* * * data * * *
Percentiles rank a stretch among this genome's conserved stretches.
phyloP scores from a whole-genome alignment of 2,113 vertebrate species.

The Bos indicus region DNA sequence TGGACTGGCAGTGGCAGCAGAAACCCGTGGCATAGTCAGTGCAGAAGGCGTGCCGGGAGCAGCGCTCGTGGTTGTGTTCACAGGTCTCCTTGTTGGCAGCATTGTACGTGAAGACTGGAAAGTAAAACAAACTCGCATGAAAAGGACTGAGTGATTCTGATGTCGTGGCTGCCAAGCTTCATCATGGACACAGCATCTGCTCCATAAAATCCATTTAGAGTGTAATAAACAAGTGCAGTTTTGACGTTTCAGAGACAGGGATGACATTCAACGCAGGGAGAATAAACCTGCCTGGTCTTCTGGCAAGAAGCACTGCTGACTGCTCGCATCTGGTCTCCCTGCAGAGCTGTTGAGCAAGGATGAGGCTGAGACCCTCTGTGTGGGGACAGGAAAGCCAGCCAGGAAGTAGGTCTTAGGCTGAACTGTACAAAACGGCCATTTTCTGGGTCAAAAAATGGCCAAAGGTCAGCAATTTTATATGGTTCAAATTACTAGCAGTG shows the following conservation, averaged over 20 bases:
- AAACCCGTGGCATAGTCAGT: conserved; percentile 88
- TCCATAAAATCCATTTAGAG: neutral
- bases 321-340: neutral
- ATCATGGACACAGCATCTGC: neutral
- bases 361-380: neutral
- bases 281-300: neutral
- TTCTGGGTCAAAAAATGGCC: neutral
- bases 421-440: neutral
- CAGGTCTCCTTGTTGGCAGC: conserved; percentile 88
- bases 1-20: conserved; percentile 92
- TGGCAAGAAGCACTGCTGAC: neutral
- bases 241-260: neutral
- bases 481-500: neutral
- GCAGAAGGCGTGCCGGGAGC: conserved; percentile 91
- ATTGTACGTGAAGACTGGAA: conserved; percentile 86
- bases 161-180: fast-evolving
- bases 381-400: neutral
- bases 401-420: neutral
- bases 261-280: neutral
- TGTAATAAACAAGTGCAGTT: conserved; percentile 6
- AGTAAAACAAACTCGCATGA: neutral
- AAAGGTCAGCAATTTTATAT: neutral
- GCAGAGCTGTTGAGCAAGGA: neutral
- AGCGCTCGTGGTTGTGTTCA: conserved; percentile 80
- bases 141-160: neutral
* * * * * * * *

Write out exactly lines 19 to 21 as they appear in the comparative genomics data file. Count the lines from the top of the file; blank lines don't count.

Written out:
- bases 161-180: fast-evolving
- bases 381-400: neutral
- bases 401-420: neutral